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380 people missing, 3,500 homes and businesses destroyed in North Bay wildfires

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Officials say 670 people are missing and 110 people have been found in the destructive wildfires in the North Bay. (Nick Giblin/DroneBase via AP)

Officials say 380 people are missing and 150 people have been found in the destructive wildfires in the North Bay. Officials say 3,500 homes and businesses have been destroyed in the deadly wine country blazes.

Officials say the statewide death toll from California wildfires is now at 21 people.

That number includes the 17 people in the Bay Area that have died in devastating fires; 11 of those are in Sonoma County alone. Nearly 88,000 acres have been burned in the six major fires, including the Tubbs Fire in Napa County which has grown to 30,000 acres.

IMPORTANT: 380 people are still listed as missing in Sonoma County. Officials hope some have been found but have just not yet been reported as found. If you know someone who was missing but no longer is please call the Sonoma County Emergency Operations Center at 707-565-3856

A Wind Advisory has been issued with gusts of more than 50 mph expected later today in the North Bay. The winds could down trees, trigger more power outages and pick up embers.

California Department of Forestry and Fire Protection spokesman Daniel Berlant says fire activity increased significantly overnight, destroying more buildings and leading to new mandatory evacuations in several areas.

Berlant said Wednesday that 22 wildfires are burning in Northern California, up from 17 on Tuesday.

Officials in Napa County say almost half of the population of Calistoga, a town of 5,000 people, has been ordered to evacuate. New evacuation orders are also in place for Green Valley in Solano County.

FULL LIST: North Bay fires prompt evacuations, road closures

Governor Jerry Brown declared a state of emergency for Napa, Sonoma, Solano, Yuba, Butte, Lake, Mendocino, Nevada and Orange counties due to the effects of fires. Brown also requested a Presidential Major Disaster Declaration to support the state and local response to the Northern California fires, which was approved Tuesday.

The Governor's Office of Emergency Services has activated the State Operations Center in Mather, California to its highest level and is coordinating closely with other local, state and federal emergency response officials to address all emergency management needs. More information on state and federal disaster declarations can be found here.

PHOTOS: Deadly fires burn in Napa, Calistoga areas


In addition to knocking out electricity, the blazes damaged or destroyed 77 cellular sites, disrupting communication services that officials were rushing to restore, said Emergency Operations Director Mark Ghilarducci.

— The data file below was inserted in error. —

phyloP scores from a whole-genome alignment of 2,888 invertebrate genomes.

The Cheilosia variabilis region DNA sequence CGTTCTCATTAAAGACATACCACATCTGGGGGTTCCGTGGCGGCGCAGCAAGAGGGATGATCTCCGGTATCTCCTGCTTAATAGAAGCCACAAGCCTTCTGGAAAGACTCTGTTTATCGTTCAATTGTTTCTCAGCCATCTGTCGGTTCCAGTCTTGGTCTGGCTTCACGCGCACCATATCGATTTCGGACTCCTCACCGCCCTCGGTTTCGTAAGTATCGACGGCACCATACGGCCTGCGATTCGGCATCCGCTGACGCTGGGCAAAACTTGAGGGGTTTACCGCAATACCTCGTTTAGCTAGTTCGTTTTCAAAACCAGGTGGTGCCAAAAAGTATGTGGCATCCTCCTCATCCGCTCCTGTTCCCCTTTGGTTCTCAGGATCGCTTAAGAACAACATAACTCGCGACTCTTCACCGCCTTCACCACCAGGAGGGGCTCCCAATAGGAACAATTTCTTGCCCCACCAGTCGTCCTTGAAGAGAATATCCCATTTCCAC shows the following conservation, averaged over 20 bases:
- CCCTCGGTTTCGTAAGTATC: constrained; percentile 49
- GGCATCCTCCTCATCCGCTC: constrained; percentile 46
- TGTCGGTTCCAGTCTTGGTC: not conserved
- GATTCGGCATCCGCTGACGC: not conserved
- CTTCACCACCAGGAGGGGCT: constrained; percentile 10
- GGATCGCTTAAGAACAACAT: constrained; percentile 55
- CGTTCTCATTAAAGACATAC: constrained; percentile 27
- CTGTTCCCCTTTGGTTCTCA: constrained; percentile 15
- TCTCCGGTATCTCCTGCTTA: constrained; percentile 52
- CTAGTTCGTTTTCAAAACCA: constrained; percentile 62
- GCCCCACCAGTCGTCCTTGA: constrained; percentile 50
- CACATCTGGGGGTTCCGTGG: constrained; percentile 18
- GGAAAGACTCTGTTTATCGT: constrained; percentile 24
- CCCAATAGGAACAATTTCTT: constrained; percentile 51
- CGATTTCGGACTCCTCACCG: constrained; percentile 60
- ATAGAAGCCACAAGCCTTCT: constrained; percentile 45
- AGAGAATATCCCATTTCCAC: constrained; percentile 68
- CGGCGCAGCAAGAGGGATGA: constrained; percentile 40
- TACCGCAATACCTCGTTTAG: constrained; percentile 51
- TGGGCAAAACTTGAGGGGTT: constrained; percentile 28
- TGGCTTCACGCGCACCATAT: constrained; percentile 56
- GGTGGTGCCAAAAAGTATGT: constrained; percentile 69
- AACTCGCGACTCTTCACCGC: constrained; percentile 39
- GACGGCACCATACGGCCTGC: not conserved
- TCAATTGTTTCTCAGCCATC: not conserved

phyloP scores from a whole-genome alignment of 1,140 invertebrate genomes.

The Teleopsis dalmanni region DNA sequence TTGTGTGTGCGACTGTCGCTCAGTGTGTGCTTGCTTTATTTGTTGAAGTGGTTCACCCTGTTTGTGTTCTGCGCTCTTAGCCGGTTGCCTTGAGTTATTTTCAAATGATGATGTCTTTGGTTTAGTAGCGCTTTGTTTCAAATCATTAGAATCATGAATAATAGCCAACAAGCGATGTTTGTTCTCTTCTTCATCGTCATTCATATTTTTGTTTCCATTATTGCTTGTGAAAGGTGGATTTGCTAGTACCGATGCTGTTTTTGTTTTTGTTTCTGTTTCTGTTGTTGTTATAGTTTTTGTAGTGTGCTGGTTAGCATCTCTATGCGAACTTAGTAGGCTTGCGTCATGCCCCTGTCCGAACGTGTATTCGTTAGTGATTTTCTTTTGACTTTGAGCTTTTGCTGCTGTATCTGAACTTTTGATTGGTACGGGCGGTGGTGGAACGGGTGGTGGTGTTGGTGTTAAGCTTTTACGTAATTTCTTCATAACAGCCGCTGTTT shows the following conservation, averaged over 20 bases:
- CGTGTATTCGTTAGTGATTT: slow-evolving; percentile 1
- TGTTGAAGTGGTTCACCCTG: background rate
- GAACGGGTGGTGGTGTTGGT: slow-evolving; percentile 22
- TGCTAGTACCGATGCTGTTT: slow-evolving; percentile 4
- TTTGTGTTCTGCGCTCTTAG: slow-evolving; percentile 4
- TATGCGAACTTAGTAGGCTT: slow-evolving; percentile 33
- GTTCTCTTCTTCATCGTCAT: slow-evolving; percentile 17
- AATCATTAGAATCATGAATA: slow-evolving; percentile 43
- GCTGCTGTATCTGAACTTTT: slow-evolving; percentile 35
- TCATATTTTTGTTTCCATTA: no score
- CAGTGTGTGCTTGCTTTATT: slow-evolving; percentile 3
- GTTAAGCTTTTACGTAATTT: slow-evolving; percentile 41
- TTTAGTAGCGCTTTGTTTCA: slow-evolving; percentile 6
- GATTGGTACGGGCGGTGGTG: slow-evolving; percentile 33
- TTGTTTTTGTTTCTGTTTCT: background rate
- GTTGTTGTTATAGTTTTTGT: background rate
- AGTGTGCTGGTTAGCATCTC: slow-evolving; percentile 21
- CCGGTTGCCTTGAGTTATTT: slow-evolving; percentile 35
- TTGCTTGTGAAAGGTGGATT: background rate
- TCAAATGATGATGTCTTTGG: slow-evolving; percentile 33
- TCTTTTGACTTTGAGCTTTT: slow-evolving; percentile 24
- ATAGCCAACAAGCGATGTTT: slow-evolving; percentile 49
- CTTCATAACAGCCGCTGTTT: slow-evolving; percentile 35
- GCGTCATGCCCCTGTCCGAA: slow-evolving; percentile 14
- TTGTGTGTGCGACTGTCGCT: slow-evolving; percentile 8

Among the victims were 100-year-old Charles Rippey and his wife, Sara, who was 98. The couple was married for 75 years and lived at the Silverado Resort in Napa. "The only thing worse would have been if one survived without the other," their granddaughter, Ruby Gibney said.

RELATED: Couple married 75 years dies in Napa wildfire

A thick, smoky haze cloaked much of Napa and Sonoma counties, where neighborhoods hit by the fires were completely leveled. Authorities warned residents not to return to their houses for safety reasons, citing the risk of exposed electrical and gas lines and unstable structures including trees.

But many found it hard to stay away.

In the Santa Rosa suburb known as Coffey Park, Robyn Pellegrini let out a cry of grief as she approached the smoldering ruins of the duplex she shared with her husband and their 6-year-old son. Daniel Pellegrini held his wife before they went searching for something they could salvage for their child.

The blaze, which disrupted major commuter routes, spread over nearly a dozen square miles in less than 24 hours as a squadron of helicopters and airplanes bombarded it with water and retardant.

Much of the damage was in Santa Rosa, a far larger and more developed city than usually finds itself at the mercy of a wildfire. The city is home to 175,000 people, including both the wine-country wealthy and the working class.

It was unusual for so many fires to take off at the same time. Other than the windy conditions that helped drive them all, there was no known connection between the blazes, and authorities have not cited a cause for any of them.

IMPORTANT: If you are in need of resources, shelter, or assistance please click here -- and we will continue to update this page for resources and complete updates on road closures, school closures, and evacuation orders.

Click here for full coverage on the North Bay fires.

The Associated Press contributed to this story.

Related Topics:
firenapa countybrush firefirefightersevacuationsonoma countywildfireNorth Bay FiresNapaSonomaSanta RosaGlen Ellen
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